Your mobile device can be an excellent language learning partner, especially when it comes to difficult languages like Japanese. After 2 decades in Japan, the apps I can use easily each day have helped me to finally get comfortable with the basic levels of the language.
I’m not fluent – far from it. But I think I could get there some day. And that’s a big attitude change for me.
I’ve been resistant to learning Japanese for most of the time I’ve lived here. It’s too different, too hard, too much work. And I love English. I think American English can be elegantly direct, clear, and poetic. Of course, English is my native language; every language can be all of these and more. But English was also my major in college, and I write lyrics and poetry in it now.
So I didn’t push myself to learn Japanese all these years. I didn’t have a Japanese love partner or a long-standing fascination with Japanese culture to motivate me. I love a lot of aspects of living here, but language has remained a beautiful remote mystery. And I was okay with that.
Then I began working in an all-Japanese-language environment. I panicked, balked, struggled with my reluctance. Then, as I do with so many things in life, I went looking for apps to help:
I wanted apps with:
- Comprehensive explanations in English
- The basics of reading Japan’s 3 written languages (hiragana, katakana, kanji), with testing for each symbol individually
- Natural sentence practice focusing on grammar (a particular weak point)
- Spaced repetition flashcards for the vocabulary in the app, as well as my own vocabulary
- Pleasing modern interface and updated regularly (I update my mobile devices as soon as updates are available, these apps need to keep up)
Here are the apps I’m using most regularly, after 2 years of searching, trial and error. I’ve listed only the features that I use regularly: click the app’s link for more feature details.
Hiragana and Katakana Practice
If I had a ¥500 coin for all the people who tell me how easy it is to learn and remember Japan’s shortest syllabaries, I could…well, I could certainly go to Nikko for a good soak in an onsen! I have never found it easy to keep the combined 92 kana characters in my head. But, the more I practice with iKana’s recognition tests, the better I get.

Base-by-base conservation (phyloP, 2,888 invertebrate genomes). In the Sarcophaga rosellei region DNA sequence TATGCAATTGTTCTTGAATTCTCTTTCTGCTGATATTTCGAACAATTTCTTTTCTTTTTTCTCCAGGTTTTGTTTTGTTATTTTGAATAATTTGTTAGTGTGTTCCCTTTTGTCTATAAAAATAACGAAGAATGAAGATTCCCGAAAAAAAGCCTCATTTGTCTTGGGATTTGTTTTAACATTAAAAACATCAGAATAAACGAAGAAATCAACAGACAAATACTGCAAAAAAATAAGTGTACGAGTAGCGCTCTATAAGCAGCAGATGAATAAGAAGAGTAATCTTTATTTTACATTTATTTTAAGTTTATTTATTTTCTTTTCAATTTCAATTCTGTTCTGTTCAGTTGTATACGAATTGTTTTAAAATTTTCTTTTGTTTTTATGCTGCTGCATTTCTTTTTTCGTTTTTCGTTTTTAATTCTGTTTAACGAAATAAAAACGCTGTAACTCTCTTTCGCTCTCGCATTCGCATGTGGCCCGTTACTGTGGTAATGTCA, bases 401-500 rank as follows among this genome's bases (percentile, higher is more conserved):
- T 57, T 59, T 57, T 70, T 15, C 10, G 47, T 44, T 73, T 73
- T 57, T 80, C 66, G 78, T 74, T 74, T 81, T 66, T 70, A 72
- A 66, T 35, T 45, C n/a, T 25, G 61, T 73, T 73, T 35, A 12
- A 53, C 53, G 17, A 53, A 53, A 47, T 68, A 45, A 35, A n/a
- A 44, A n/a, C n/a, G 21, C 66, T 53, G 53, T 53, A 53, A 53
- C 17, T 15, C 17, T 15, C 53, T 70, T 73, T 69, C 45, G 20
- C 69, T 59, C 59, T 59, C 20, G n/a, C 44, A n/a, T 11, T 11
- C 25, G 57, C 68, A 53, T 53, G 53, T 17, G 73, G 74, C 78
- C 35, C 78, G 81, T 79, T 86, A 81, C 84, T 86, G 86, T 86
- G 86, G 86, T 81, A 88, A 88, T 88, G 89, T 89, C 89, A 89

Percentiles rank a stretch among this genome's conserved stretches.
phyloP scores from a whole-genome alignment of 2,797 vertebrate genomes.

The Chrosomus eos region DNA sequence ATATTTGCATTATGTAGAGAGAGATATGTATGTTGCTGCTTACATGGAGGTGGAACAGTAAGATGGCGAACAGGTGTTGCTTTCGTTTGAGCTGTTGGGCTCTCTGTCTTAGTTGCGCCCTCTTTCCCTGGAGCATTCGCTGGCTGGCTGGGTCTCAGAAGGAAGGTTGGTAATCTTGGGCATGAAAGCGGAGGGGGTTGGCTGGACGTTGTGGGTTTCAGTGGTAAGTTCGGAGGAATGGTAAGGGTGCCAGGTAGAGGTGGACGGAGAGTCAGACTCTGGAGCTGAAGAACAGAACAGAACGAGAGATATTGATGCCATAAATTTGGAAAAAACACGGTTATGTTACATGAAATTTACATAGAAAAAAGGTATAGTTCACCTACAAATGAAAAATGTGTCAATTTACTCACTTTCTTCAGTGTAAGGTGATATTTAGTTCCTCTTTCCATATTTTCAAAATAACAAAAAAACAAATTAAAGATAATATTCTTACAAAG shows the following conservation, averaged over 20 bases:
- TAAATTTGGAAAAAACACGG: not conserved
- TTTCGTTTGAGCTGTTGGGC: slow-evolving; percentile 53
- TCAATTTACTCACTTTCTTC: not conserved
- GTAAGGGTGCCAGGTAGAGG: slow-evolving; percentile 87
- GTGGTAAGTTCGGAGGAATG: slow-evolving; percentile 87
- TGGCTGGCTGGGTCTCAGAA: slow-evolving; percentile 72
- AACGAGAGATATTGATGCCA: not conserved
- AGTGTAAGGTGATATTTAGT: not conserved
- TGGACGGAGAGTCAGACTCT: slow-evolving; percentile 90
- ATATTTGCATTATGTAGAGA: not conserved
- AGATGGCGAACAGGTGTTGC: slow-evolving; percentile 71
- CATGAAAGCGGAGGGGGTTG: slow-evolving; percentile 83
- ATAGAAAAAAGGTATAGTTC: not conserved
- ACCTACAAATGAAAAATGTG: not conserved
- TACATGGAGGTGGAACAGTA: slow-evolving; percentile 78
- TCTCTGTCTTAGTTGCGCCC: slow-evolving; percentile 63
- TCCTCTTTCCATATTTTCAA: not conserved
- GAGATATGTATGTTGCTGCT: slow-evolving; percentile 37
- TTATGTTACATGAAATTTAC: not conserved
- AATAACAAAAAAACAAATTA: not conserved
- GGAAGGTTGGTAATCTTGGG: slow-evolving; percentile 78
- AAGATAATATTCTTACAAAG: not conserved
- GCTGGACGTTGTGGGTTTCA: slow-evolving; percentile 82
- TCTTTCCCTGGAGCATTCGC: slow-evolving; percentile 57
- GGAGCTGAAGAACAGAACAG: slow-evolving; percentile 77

iKana touch – Hiragana and Katakana study tool
By ThinkMac Software
Sentence Structure and Vocabulary
I alternate between two apps for learning and practicing Japanese sentence structure and vocabulary. They are subscription apps, and I stop when I lose interest in using one, and switch to the other. You can say this isn’t the best way to learn and you’d be right. But, I’m thrilled that I’m at least sticking with these two long enough to get bored. At some point, I’ll choose one. But for now, baby steps. iKnow! is very good for studying the 6000 most-used Japanese words. FluentU uses videos for learning sentences, with helpful sentence breakdown.
The last two are an app and an online service by the same company, Brak Software, Inc. I love the extensive, comprehensive English background in the Human Japanese app – it helps build my understanding of why sentences look the way they do. And I enjoy Satori Reader for the scenario-based learning. It’s new and I do hope they create an app. For now, I can go online to read sentences in short stories that help give ma a flash of hope that I’ll be able to read a book in Japanese as easily as I read one in English.
Human Japanese by Brak Software, Inc
Last but not least – in the course of my job, I run into thousands of words that I need to try to remember. I prefer using my laptop to assemble and import lists and my mobile phone to study, this app makes the process super simple.
So there you have it. I recommend iKana, iKnow!, FluentU, Human Japanese, Satori Reader, and Flashcard Hero whether you, like me, are a reluctant Japanese learner, or you’re eager to start/continue learning.